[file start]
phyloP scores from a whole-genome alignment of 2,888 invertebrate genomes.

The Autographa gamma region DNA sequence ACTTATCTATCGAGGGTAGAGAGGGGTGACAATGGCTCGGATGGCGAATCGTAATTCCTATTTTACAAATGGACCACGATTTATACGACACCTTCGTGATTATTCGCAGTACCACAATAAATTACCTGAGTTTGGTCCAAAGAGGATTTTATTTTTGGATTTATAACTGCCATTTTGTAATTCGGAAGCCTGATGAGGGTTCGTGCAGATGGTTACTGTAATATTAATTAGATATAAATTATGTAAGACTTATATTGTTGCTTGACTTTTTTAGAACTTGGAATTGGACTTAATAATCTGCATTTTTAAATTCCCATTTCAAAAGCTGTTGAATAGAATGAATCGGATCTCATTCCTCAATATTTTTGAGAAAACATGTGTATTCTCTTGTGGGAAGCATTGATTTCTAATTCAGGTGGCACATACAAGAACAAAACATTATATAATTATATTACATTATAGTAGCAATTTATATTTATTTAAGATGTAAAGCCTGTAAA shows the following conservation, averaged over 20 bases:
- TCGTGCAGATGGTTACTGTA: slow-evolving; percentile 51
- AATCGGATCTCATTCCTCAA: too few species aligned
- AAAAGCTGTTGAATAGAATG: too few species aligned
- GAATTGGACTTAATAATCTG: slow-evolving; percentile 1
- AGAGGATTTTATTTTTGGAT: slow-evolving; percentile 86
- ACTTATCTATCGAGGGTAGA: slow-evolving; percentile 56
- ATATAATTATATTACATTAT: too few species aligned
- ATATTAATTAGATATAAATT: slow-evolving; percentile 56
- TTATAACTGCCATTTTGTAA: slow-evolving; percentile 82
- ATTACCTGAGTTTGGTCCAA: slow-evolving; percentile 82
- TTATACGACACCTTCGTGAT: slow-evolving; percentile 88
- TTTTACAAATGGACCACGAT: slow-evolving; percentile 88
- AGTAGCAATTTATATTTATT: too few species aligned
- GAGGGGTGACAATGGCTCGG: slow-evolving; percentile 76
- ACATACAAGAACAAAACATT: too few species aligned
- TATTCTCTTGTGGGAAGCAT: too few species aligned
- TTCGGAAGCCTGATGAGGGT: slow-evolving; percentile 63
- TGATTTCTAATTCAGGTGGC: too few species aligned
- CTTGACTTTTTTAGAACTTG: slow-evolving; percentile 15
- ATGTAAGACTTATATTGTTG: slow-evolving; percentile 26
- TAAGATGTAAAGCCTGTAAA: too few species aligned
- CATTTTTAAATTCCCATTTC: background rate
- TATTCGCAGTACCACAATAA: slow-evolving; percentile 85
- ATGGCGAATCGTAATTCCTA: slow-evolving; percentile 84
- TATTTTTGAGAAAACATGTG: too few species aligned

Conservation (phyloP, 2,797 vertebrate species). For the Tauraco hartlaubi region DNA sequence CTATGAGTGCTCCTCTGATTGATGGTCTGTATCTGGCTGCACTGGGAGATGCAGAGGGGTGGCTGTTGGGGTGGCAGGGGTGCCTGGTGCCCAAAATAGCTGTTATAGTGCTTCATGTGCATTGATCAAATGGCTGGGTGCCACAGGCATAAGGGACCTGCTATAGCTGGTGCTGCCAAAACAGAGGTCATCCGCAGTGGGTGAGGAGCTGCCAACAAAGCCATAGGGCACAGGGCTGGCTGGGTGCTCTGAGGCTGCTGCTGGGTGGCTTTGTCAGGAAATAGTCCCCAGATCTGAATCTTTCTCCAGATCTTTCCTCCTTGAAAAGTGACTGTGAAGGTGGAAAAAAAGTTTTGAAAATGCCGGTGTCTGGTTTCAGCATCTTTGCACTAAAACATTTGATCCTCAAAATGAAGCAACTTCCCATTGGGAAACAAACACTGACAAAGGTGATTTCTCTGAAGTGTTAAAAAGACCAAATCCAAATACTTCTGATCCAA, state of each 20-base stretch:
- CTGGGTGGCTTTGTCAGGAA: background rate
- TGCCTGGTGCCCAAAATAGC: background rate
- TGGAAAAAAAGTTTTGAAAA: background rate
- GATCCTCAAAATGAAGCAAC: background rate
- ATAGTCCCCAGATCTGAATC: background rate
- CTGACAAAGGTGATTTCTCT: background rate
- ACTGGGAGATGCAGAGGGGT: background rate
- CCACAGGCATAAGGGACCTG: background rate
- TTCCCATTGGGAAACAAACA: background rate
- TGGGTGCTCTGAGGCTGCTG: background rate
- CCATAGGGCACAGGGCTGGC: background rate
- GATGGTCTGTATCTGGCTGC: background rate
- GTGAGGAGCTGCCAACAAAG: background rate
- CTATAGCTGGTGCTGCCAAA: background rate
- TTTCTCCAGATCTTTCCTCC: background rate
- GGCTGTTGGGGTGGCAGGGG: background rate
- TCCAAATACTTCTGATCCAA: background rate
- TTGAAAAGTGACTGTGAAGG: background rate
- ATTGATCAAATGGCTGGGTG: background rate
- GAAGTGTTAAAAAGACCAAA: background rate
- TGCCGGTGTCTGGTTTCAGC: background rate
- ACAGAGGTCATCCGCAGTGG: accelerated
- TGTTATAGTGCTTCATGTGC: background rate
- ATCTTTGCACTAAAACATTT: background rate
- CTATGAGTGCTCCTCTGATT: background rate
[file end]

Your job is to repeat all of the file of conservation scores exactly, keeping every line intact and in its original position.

phyloP scores from a whole-genome alignment of 2,888 invertebrate genomes.

The Autographa gamma region DNA sequence ACTTATCTATCGAGGGTAGAGAGGGGTGACAATGGCTCGGATGGCGAATCGTAATTCCTATTTTACAAATGGACCACGATTTATACGACACCTTCGTGATTATTCGCAGTACCACAATAAATTACCTGAGTTTGGTCCAAAGAGGATTTTATTTTTGGATTTATAACTGCCATTTTGTAATTCGGAAGCCTGATGAGGGTTCGTGCAGATGGTTACTGTAATATTAATTAGATATAAATTATGTAAGACTTATATTGTTGCTTGACTTTTTTAGAACTTGGAATTGGACTTAATAATCTGCATTTTTAAATTCCCATTTCAAAAGCTGTTGAATAGAATGAATCGGATCTCATTCCTCAATATTTTTGAGAAAACATGTGTATTCTCTTGTGGGAAGCATTGATTTCTAATTCAGGTGGCACATACAAGAACAAAACATTATATAATTATATTACATTATAGTAGCAATTTATATTTATTTAAGATGTAAAGCCTGTAAA shows the following conservation, averaged over 20 bases:
- TCGTGCAGATGGTTACTGTA: slow-evolving; percentile 51
- AATCGGATCTCATTCCTCAA: too few species aligned
- AAAAGCTGTTGAATAGAATG: too few species aligned
- GAATTGGACTTAATAATCTG: slow-evolving; percentile 1
- AGAGGATTTTATTTTTGGAT: slow-evolving; percentile 86
- ACTTATCTATCGAGGGTAGA: slow-evolving; percentile 56
- ATATAATTATATTACATTAT: too few species aligned
- ATATTAATTAGATATAAATT: slow-evolving; percentile 56
- TTATAACTGCCATTTTGTAA: slow-evolving; percentile 82
- ATTACCTGAGTTTGGTCCAA: slow-evolving; percentile 82
- TTATACGACACCTTCGTGAT: slow-evolving; percentile 88
- TTTTACAAATGGACCACGAT: slow-evolving; percentile 88
- AGTAGCAATTTATATTTATT: too few species aligned
- GAGGGGTGACAATGGCTCGG: slow-evolving; percentile 76
- ACATACAAGAACAAAACATT: too few species aligned
- TATTCTCTTGTGGGAAGCAT: too few species aligned
- TTCGGAAGCCTGATGAGGGT: slow-evolving; percentile 63
- TGATTTCTAATTCAGGTGGC: too few species aligned
- CTTGACTTTTTTAGAACTTG: slow-evolving; percentile 15
- ATGTAAGACTTATATTGTTG: slow-evolving; percentile 26
- TAAGATGTAAAGCCTGTAAA: too few species aligned
- CATTTTTAAATTCCCATTTC: background rate
- TATTCGCAGTACCACAATAA: slow-evolving; percentile 85
- ATGGCGAATCGTAATTCCTA: slow-evolving; percentile 84
- TATTTTTGAGAAAACATGTG: too few species aligned

Conservation (phyloP, 2,797 vertebrate species). For the Tauraco hartlaubi region DNA sequence CTATGAGTGCTCCTCTGATTGATGGTCTGTATCTGGCTGCACTGGGAGATGCAGAGGGGTGGCTGTTGGGGTGGCAGGGGTGCCTGGTGCCCAAAATAGCTGTTATAGTGCTTCATGTGCATTGATCAAATGGCTGGGTGCCACAGGCATAAGGGACCTGCTATAGCTGGTGCTGCCAAAACAGAGGTCATCCGCAGTGGGTGAGGAGCTGCCAACAAAGCCATAGGGCACAGGGCTGGCTGGGTGCTCTGAGGCTGCTGCTGGGTGGCTTTGTCAGGAAATAGTCCCCAGATCTGAATCTTTCTCCAGATCTTTCCTCCTTGAAAAGTGACTGTGAAGGTGGAAAAAAAGTTTTGAAAATGCCGGTGTCTGGTTTCAGCATCTTTGCACTAAAACATTTGATCCTCAAAATGAAGCAACTTCCCATTGGGAAACAAACACTGACAAAGGTGATTTCTCTGAAGTGTTAAAAAGACCAAATCCAAATACTTCTGATCCAA, state of each 20-base stretch:
- CTGGGTGGCTTTGTCAGGAA: background rate
- TGCCTGGTGCCCAAAATAGC: background rate
- TGGAAAAAAAGTTTTGAAAA: background rate
- GATCCTCAAAATGAAGCAAC: background rate
- ATAGTCCCCAGATCTGAATC: background rate
- CTGACAAAGGTGATTTCTCT: background rate
- ACTGGGAGATGCAGAGGGGT: background rate
- CCACAGGCATAAGGGACCTG: background rate
- TTCCCATTGGGAAACAAACA: background rate
- TGGGTGCTCTGAGGCTGCTG: background rate
- CCATAGGGCACAGGGCTGGC: background rate
- GATGGTCTGTATCTGGCTGC: background rate
- GTGAGGAGCTGCCAACAAAG: background rate
- CTATAGCTGGTGCTGCCAAA: background rate
- TTTCTCCAGATCTTTCCTCC: background rate
- GGCTGTTGGGGTGGCAGGGG: background rate
- TCCAAATACTTCTGATCCAA: background rate
- TTGAAAAGTGACTGTGAAGG: background rate
- ATTGATCAAATGGCTGGGTG: background rate
- GAAGTGTTAAAAAGACCAAA: background rate
- TGCCGGTGTCTGGTTTCAGC: background rate
- ACAGAGGTCATCCGCAGTGG: accelerated
- TGTTATAGTGCTTCATGTGC: background rate
- ATCTTTGCACTAAAACATTT: background rate
- CTATGAGTGCTCCTCTGATT: background rate